By Robert Plummer
Business reporter, BBC News
Tiger Woods' extraordinary golfing prowess has made him the wealthiest sportsman in the world - but behind every great sportsman these days, there is always an array of big businesses.
Is Tiger Woods' reputation hanging by a thread?
Nike has been Woods' biggest sponsor since the start of his career, signing its first contract with him as long ago as 1996.
Since then, other major companies have added their endorsements, including the Gatorade drinks brand and Gillette razors.
In fact, despite being the world's number one golfer, Woods makes far more money off the green than on it.
Last year, he earned $23m (£13.8m) from golf tournaments - a figure dwarfed by the more than $100m that his various sponsorship deals brought in.
So with his previously impeccable image now somewhat tarnished, amid continuing speculation about his private life following last week's car crash, his income is hugely dependent on how those sponsors are likely to react.
In the long term, it is unclear whether the 33-year-old star's apology to his family for his "transgressions" will restore his clean-cut reputation or simply add to the perception of guilt.
But so far, the picture is mixed. Nike, Pepsico, TLC Vision and Electronic Arts all issued statements on Wednesday to the effect that their relationship with Woods was unchanged.
Born: Eldrick Woods in December 1975 in Cypress, California
First major title: In 1997, less than a year after turning professional
Winner: Of 71 official PGA Tour events, including 14 majors
Described as world's most marketable athlete, sponsorship deals with GM, Nike and others
Jet plane rental firm Netjets, a subsidiary of billionaire Warren Buffet's Berkshire Hathaway investment firm, went further, saying: "Tiger Woods is one of the premiere athletes in the world and we are proud to have him involved with Netjets."
On Monday, Gatorade wished Woods well as he recovers from his injuries and said: "Our partnership with Tiger continues."
Others sound less committed. Gillette says its marketing strategy is unchanged, but has left open what might happen in the future.
More ominously, however, several other sponsors have yet to pronounce at all on the matter.
This week, companies such as watchmaker Tag Heuer and IT firm Accenture have continued to run advertising campaigns in the US media featuring Woods.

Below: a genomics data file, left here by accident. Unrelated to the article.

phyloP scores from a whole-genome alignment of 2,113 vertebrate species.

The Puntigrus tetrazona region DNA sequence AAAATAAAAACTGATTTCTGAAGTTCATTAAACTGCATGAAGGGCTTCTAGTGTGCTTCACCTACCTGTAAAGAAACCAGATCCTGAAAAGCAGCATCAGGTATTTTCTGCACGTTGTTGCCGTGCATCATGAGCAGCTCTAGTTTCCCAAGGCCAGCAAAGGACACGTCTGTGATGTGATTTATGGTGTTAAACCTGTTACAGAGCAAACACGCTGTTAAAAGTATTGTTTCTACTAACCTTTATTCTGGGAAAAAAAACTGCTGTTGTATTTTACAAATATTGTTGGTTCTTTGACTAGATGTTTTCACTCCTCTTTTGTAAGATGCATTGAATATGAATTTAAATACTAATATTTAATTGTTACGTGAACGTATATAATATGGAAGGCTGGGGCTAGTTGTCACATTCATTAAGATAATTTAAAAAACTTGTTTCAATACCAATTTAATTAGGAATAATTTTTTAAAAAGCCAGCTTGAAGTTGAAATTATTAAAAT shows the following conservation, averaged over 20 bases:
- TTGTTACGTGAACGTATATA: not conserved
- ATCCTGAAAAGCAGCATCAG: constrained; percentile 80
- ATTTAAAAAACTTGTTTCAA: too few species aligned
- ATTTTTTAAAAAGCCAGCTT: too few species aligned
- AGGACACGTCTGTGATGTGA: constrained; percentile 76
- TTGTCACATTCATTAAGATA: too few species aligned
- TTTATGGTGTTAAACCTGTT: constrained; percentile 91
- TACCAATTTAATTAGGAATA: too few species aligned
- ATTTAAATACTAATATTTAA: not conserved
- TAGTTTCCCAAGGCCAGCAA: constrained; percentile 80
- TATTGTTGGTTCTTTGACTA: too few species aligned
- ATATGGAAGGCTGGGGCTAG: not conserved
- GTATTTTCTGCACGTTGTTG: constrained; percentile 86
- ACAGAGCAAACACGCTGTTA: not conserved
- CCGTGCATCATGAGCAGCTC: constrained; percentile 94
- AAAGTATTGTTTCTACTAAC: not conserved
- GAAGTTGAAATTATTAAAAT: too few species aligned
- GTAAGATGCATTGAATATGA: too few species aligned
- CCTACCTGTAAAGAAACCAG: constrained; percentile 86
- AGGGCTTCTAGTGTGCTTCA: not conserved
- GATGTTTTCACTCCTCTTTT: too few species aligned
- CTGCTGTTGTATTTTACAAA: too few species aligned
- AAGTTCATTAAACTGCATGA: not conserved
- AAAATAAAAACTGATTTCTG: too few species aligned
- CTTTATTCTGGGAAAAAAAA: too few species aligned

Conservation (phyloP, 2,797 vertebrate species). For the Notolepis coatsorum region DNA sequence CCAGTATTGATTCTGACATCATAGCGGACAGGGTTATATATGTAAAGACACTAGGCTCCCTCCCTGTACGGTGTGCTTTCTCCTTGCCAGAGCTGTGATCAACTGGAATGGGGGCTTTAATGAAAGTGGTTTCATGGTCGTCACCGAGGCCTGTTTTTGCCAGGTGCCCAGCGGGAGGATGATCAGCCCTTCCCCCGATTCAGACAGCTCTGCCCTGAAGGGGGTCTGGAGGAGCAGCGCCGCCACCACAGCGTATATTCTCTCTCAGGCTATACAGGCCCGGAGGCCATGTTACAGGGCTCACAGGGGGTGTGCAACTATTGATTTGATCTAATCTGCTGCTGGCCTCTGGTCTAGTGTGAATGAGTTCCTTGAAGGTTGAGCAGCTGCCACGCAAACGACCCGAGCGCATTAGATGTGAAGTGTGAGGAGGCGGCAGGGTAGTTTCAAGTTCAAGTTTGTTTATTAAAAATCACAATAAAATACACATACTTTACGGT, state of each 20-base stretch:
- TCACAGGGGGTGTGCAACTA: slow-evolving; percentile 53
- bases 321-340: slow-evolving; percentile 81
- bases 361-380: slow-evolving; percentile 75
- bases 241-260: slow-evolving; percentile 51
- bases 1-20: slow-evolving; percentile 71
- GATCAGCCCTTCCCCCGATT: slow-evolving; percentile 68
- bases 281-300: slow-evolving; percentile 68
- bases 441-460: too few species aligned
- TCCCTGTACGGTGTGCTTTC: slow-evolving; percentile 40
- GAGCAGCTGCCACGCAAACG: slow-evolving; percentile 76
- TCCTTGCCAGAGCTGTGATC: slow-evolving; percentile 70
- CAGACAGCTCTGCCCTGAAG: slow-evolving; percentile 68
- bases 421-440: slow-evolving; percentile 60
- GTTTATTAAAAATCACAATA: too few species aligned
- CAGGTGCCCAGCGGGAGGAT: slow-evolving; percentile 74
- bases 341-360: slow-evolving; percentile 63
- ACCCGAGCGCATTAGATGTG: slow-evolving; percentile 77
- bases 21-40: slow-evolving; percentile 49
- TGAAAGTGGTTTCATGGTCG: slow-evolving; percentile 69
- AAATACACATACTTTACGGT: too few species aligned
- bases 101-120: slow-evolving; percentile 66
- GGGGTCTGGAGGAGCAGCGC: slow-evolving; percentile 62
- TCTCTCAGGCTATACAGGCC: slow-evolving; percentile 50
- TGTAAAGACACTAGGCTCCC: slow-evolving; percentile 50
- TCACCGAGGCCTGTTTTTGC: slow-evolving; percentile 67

But they, and other big backers including telecoms giant AT&T, have so far been "unavailable for comment" on whether he still enjoys their full confidence.
Woods's woes have already had a direct impact on his relationship with at least one sponsor.
On Monday, he withdrew from his own tournament, the Chevron World Challenge, blaming injuries from the crash.
The event at Sherwood Country Club in California is a charitable one, staged by the foundation that bears the golfer's name and backed by one of the world's energy giants.
According to Greg McLaughlin, president of the Tiger Woods Foundation and tournament director, the company put a brave face on the outcome.
He said Chevron would have liked Woods to be part of the tournament, but added: "They respect his decision, they support his decision."
Until his motoring misadventure, Tiger Woods was at the peak of his prestige - and earning power.
In September, according to Forbes magazine, he became the first athlete in history to earn $1bn in the course of his sporting career.
His success as a black player in a traditionally white sport has been a huge personal achievement.
But it has also raised the profile of golf itself, taking it to new heights of popularity among audiences who would never previously have paid attention.
That has, in turn, upped the stakes for the sport - and fans and players alike are watching to see what happens next.
As fellow US golfer John Daly has said: "We need him more than anyone else on tour, the way the economy is.
"Tiger is the biggest asset the tour has had for a long time. Golf needs Tiger."